Corrin Smithson McWhirter
Japanese beetle eaten crab apple leaves, with metal and wire in an acrylic display case
8 × 9 × 7 in. | $500
The spaces and places we inhabit tell a story. They are fragments of our personal narratives. As we occupy our various spaces—even if only for a short time—we give and take. We take parts of those spaces with us, both tangible and abstract. We also leave behind traces—fragments of ourselves, parts of our identity. By deconstructing and reconfiguring the fragments and mapping elements of these places, we hope to better understand our relationship with these spaces.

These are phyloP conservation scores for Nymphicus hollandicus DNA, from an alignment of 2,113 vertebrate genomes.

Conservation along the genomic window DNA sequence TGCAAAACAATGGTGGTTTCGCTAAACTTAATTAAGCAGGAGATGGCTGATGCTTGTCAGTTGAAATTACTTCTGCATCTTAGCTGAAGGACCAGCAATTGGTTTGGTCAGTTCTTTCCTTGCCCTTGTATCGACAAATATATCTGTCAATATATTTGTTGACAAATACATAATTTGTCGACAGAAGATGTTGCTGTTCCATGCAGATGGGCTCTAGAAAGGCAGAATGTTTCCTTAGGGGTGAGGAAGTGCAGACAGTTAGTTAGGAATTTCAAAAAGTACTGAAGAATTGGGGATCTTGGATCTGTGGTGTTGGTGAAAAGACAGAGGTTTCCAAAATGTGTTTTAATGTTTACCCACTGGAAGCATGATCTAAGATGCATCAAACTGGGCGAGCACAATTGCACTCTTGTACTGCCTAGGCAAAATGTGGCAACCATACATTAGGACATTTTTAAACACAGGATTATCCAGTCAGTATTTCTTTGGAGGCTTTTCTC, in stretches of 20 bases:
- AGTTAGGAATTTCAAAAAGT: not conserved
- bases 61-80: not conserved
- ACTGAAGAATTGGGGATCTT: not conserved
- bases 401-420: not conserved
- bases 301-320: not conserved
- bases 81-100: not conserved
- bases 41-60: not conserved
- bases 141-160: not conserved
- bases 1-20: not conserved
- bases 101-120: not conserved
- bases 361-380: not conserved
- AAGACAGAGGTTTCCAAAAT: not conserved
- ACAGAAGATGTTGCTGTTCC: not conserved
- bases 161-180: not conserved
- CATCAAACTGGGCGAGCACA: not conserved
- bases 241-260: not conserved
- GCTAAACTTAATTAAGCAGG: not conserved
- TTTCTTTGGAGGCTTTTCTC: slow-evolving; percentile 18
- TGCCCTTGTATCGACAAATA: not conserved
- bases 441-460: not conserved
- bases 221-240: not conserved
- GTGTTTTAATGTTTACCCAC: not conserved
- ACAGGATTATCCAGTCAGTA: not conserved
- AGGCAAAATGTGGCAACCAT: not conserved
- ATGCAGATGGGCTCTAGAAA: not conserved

But we never do these things in isolation. Our paths, our history, and even the detritus we leave behind are interconnected. Even with this knowledge—this understanding of connectivity—we are reluctant to share the fullness of these spaces. We allow others to see our homes only in ideal states—doors are closed to hide imperfections and preserve our sense of privacy. Our relationship with others is often defined by how intimately we will share our space with them.
“Beautiful Destruction” places three Japanese beetle–eaten crabapple leaves in an acrylic display case. With no other distractions, the decaying fragile elements evoke a moment of pause and reflection.
© Corrin Smithson McWhirter